The last criminal to be bludgeoned to death under papal jurisdiction was, I think, Giuseppe Franconi, on 24 January 1826, a Tuesday. It was in the Piazza del Popolo in Rome. If his crime hadn’t been aggravated murder, he’d have been guillotined like everyone else (a method the Papal States picked up during their occupation by the French), instead of being banged on the head with a large mallet, writes Christopher Hawse in The Tablet.
When Dickens heard about an execution in Rome in 1846 he hurried to the scene. His description is as violent as you’d expect, or more so. I’d hesitate to quote it here. But we British needn’t be smug, for the statute of Henry VIII that provided for poisoners to be boiled to death was repealed only in 1863.
I mention this by way of consolation for Paolo Gabriele, the Pope’s former butler, just convicted for stealing documents, which found their way into a book, which I can’t say that I’ve read. “Pope’s old butler on theft rap” read the headline on the Sunday Mirror’s short report.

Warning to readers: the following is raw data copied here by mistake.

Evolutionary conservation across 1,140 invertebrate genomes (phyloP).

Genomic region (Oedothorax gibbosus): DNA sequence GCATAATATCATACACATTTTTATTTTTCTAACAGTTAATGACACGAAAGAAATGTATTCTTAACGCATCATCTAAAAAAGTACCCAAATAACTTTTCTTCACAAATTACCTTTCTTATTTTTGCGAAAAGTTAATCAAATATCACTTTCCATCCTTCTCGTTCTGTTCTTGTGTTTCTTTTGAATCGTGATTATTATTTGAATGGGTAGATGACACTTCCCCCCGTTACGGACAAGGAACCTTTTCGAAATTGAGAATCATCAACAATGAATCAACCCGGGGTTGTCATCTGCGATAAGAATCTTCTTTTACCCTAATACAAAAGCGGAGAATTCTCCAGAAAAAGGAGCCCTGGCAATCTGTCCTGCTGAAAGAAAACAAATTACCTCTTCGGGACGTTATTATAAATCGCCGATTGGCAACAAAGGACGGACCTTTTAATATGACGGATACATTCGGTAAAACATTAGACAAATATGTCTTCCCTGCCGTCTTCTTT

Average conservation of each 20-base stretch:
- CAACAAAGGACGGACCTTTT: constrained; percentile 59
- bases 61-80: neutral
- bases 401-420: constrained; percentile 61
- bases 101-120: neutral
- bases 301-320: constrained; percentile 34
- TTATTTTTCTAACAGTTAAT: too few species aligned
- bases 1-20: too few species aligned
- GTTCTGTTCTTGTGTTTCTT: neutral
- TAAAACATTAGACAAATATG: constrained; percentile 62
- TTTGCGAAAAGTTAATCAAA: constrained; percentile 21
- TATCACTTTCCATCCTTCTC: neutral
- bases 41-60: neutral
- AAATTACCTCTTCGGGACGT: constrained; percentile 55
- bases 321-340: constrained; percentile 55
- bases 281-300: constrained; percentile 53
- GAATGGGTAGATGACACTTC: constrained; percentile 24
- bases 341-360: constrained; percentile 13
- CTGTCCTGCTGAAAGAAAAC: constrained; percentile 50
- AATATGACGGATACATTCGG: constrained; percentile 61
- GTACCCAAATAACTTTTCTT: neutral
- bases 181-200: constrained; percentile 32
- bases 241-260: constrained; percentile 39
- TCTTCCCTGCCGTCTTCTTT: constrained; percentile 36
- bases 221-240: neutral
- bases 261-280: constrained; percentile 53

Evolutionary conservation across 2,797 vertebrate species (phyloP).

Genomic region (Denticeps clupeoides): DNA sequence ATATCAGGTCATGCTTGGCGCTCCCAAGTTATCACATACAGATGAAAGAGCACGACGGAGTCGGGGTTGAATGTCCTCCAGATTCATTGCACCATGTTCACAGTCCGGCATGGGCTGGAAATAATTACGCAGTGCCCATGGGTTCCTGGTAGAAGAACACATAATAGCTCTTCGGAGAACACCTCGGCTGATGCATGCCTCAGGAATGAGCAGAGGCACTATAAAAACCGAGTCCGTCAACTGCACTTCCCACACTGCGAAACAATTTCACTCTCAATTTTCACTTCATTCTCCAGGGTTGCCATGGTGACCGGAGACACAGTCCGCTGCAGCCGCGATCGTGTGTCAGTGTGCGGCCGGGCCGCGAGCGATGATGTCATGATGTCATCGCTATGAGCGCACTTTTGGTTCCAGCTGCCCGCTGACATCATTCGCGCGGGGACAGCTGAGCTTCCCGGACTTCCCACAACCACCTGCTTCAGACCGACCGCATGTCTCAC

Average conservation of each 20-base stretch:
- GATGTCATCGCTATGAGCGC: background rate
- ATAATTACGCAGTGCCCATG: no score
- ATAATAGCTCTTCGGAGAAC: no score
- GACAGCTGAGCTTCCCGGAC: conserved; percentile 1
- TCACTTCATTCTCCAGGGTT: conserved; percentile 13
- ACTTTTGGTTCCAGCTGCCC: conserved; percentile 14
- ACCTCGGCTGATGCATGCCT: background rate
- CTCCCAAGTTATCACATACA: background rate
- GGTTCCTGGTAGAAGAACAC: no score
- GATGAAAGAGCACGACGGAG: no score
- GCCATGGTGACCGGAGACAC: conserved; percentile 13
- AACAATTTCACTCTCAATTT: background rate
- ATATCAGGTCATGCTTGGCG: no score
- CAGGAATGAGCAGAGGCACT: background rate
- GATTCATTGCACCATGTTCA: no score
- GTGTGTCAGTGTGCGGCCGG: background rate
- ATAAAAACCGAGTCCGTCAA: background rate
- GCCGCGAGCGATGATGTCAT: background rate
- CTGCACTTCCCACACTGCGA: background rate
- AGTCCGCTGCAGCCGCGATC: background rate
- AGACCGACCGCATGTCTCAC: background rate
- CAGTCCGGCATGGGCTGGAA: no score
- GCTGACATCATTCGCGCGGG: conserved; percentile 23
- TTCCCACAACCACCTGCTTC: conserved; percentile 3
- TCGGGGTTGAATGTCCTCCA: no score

By “old” it meant “former”, since he’s only 46. He’s also charged, noted Michael Day in The Independent’s big pre-trial double-page backgrounder, with stealing “a gold nugget, a sixteenth-century copy of The Aeneid and a cheque made out to Benedict for €100,000”. Yet, when convicted, Mr Gabriele received 18 months in an Italian jail.
It’s a neat formula for the Vatican to try people and Italy to punish them. As for execution, the Vatican divested itself of even the possibility in 1969, under good Pope Paul. The change in the law was duly announced – in Latin. “The Vatican said today that it abolished the death penalty a year and a half ago,” The New York Times reported on 15 January 1971, with a note of surprise. “The abolition went virtually unnoticed.”
In a similar way, “the fact that the butler’s trial is open to the public may strike some as unusual”, wrote Philip Pullella, of Reuters, in The Independent on Sunday. “In fact, such trials in the Vatican’s civil and penal tribunal are routinely public. They just don’t happen very often or attract much attention.”
FULL STORY It’s a neat formula for the Vatican to try people and Italy to punish them (Tablet)
Butler's trial a sideshow to a larger scandal (Tablet)